Apr 022012
Coffee and euros

Coffee and euros

Tipping in France is something that’s drastically different than in the US. Of course, if you pay no attention to this note, then you’ll be fine anyway. Everyone in France will love the American that tips generously for apparently no reason. French people, however, do not tip in normal situations.

  • What’s the appropriate amount to tip your waiter at a cafe? Nothing.
  • What’s the correct sum when having lunch at a restaurant with 7 of your friends? 0 euros.
  • How much should you tip the pizza delivery guy when he shows up at your door? 0 euros.

In France the gratuity is included in the bill, no matter what the waiter says. Even if you were to actually tip in France, the expected amount is ridiculously small. For example, I talked with the pizza delivery guy and he told me that when he does get a tip, it’s because people don’t take the change that’s left over from the euro. For example, if the pizza costs 11.32 euros, the pizza guy gets 12 euros and keeps the change, so he gets a 68 cent tip.

Tipping in France
Desired US
Tip Percentage
Customary France
Tip Amount
5% 0 euros
10% 0 euros
15% 0 euros
20% 0 euros
25% < 1 euro
30% 1 euro
35% 1 euro
40% > 1 euro

When going out to lunch with my coworkers, which has happened about 5 times now. They have never ever, not even once, left a tip.

To make things more clear, here is a simple to use table which you can use to convert a customary tip in the US into a customary tip in France. The left side displays the tip percentage in the States (a percentage) and the right side displays the tip amount in France (in Euros).

You may be thinking, “how will the waiter know I liked him?” or “this is what makes French waiters terrible!” or “Well I’m going to tip him anyway.” Well that’s just fine, please fell free to send me your money also. I did provide this page to you after all and I think I deserve some recognition! Seriously though, the best way to make a french waiter happy is by leaving a very small tip, and the best way to make any french person in general happy is by trying to and learning to speak french.

Feb 212012
Image by kangshutters

Image by kangshutters

We recently made our big move to Aix-en-Provence France which included a 9 hour overseas flight to Frankfurt Germany followed by a 6 hour layover and another 1 hour flight to Marseille France. I have flown with the kids before but I learned a few additional things this time around…

Don’t expect that they will sleep on the plane.

  • Even if the flight occurs during their normal sleeping time and they are super tired they will still stay awake. You can make it a little easier for them by holding or nursing them but then they may need you to continue so that they can stay asleep. Also, if your small kiddo is used to sleeping in a bed then try to request the bulkhead seats. The airline has a bassinet that they can attach in front of you so that your little one can sleep. This made a big difference to our 14 month old who is used to putting himself to sleep in his crib every night.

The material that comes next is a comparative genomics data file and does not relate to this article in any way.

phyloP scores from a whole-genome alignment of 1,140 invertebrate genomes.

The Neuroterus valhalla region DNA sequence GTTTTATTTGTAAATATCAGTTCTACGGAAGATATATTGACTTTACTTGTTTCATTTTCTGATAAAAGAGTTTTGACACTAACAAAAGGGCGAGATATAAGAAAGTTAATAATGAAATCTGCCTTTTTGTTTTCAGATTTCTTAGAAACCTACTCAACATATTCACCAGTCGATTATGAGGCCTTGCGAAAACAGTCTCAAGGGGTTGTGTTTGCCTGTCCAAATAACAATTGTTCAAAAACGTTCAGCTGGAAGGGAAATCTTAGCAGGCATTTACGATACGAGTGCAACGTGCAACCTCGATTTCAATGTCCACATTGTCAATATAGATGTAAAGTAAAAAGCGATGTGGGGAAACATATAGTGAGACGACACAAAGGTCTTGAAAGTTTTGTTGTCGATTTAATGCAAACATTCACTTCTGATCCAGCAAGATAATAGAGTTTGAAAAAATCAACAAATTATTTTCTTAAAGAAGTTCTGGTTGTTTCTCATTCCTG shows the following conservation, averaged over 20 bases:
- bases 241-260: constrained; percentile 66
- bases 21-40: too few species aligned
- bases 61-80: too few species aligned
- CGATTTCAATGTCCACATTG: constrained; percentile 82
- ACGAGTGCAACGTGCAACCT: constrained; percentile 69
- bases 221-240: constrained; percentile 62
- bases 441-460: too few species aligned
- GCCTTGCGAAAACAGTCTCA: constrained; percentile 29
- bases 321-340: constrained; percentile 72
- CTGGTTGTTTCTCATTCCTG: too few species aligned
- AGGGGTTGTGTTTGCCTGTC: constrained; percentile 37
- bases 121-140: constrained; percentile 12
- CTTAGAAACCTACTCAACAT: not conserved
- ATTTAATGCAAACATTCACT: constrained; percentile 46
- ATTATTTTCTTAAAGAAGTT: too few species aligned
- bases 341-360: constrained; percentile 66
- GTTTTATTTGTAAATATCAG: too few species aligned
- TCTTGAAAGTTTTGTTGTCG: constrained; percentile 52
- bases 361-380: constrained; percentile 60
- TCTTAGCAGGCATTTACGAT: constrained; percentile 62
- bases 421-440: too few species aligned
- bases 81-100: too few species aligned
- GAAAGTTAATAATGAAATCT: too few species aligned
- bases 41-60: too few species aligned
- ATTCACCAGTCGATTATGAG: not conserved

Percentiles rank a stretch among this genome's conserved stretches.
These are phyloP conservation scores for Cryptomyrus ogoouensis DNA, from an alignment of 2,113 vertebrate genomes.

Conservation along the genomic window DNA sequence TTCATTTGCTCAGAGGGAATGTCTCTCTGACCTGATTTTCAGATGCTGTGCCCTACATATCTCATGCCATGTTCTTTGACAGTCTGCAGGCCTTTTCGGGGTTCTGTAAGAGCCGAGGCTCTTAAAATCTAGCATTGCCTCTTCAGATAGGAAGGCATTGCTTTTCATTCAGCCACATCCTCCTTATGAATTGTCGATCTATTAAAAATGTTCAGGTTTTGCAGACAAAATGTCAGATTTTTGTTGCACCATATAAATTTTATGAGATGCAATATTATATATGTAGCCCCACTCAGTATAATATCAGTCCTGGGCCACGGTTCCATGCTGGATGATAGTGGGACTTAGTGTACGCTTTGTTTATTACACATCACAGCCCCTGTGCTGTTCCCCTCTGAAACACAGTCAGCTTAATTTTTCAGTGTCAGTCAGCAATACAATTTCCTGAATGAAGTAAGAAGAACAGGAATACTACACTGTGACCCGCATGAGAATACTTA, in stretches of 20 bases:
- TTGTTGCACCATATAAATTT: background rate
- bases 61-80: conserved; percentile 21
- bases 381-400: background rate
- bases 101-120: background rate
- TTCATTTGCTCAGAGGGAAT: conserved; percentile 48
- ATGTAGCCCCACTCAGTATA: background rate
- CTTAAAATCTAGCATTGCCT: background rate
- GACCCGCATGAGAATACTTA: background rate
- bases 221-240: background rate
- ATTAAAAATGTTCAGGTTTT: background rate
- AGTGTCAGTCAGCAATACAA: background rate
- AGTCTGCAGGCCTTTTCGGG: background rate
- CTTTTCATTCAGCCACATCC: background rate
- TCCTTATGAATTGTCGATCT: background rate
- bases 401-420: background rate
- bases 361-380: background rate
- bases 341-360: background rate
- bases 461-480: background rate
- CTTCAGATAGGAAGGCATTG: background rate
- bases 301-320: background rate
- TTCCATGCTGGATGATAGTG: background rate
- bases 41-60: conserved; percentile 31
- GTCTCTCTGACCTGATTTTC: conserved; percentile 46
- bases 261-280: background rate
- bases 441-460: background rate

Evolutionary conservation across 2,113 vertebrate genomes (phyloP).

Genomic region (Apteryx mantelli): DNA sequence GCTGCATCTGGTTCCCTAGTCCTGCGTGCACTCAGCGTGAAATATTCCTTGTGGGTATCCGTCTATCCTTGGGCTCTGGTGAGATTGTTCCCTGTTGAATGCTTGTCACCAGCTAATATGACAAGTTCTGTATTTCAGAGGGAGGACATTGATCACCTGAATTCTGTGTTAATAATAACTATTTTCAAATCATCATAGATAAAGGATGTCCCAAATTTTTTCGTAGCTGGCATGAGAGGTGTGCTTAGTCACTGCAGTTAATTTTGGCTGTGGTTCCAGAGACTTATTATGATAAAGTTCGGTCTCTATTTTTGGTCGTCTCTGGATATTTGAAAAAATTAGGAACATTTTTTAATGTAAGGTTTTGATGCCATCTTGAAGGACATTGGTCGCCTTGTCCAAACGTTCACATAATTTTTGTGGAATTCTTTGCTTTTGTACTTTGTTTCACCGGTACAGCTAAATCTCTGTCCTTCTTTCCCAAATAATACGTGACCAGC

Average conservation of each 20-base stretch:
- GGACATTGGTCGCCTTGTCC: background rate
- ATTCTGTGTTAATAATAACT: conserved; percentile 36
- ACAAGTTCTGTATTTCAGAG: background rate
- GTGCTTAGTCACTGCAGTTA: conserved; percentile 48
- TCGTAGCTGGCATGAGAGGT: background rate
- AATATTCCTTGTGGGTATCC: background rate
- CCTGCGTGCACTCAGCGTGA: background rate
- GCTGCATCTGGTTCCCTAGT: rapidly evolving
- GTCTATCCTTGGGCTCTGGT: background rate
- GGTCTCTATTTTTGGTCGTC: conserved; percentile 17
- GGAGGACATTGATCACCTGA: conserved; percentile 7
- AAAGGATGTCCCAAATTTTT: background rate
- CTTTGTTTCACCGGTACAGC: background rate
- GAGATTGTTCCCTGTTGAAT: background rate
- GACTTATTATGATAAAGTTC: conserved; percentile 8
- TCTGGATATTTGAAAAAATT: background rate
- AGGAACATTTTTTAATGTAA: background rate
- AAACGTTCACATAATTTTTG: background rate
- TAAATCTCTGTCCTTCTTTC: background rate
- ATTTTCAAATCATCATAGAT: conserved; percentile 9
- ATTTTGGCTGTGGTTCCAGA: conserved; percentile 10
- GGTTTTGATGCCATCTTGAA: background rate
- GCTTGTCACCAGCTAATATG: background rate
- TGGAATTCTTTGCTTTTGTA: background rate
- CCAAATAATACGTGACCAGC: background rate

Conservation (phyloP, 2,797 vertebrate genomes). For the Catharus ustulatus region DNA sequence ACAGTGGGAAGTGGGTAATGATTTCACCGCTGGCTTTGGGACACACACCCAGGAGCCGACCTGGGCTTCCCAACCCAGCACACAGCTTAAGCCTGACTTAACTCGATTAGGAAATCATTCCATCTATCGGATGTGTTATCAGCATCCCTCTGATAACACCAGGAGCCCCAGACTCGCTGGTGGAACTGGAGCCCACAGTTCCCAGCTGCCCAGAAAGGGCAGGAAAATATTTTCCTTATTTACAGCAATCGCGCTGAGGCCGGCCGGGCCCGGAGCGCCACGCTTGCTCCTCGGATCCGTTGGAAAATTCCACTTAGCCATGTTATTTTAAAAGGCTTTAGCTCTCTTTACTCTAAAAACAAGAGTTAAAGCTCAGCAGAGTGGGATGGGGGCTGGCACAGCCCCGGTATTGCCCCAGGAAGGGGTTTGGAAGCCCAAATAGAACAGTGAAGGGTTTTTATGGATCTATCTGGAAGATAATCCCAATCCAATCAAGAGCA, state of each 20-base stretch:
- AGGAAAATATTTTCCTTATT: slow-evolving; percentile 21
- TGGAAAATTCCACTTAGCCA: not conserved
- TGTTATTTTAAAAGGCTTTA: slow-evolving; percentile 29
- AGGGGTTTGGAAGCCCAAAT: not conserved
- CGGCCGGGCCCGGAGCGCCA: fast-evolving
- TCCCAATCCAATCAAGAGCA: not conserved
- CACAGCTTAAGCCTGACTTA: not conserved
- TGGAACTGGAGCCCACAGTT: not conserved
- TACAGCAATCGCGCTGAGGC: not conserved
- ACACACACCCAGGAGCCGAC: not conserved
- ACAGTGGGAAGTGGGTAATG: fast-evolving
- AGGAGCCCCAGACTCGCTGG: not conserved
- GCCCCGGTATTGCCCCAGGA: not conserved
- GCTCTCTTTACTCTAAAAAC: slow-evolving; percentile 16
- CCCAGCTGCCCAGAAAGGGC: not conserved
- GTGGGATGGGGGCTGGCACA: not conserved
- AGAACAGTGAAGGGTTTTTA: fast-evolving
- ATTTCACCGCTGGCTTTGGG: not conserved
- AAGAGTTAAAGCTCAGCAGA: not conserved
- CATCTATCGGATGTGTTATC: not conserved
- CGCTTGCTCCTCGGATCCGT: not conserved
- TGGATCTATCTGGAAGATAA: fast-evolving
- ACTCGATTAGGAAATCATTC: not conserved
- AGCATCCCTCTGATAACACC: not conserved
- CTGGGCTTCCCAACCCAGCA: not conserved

No matter how many activities you bring on the plane they will want to watch videos instead.

  • So save your back and only bring a couple of things on the plane for your kids to do. The videos on my ipad were a big hit with our 3 year old and our 14 month old slept most of the time after I was able to get him to sleep in the first place (see above).

Bring lots of snacks from home because they won’t eat anything that is served on the plane.

  • We brought an entire bag of snacks from home and they were a lifesaver. Cheddar bunnies and yogurt melts were a big hit as were granola bars. We also continued to feed them these things after we arrived in Aix since Aaron and I survived on paninis for a couple of days and the kids didn’t like them.

If you are flying with another adult have one board early with the bags and the other board later with the kids.

  • Every airline that we have flown on allows people with children to board early. Take advantage of that and have one parent board with as much stuff as they can carry onto the plane. They can set up the carseat if you are bringing one and put all of the bags away in the overhead compartments without kids underfoot. Meanwhile the other parent can stay outside the plane until final boarding and let the kids run around a little more. The less time that the kids are on the plane, the better!

Keep your expectations in check because they are kids.

  • It’s tough to fly with kids and 9 hours is a long time. They will cry and they will have trouble but try to enjoy the experience as much as you can. The more that you keep your emotions in check the easier it will be to handle the inevitable meltdowns, whining and bickering that will happen during the flight. Happy flying!
Apr 302011

For some reason, renewing an old passport seems to require just as much paperwork as getting your passport for the first time. The only thing that may simplify things is that it may be possible to do it by mail. All of the necessary forms and addresses for renewing or getting a US passport for the first time are provided at the http://travel.state.gov/ website at http://travel.state.gov/passport/renew/renew_833.html.

Below are some common questions and answers about passports and travel in genral.

Do I need a passport?

Yes. Pretty much wherever you’re from you’ll need a passport. Even people in the European Union should carry their passport when traveling for purposes of identification. Children and infants do need passports as well. Yes, you do need a passport when traveling to Canada or Mexico.

How long does it take to get a passport?

About 6 weeks according to the US travel site referenced above. Getting your passport early is a good idea as expedited requests still take a long time (3 weeks) and they cost extra.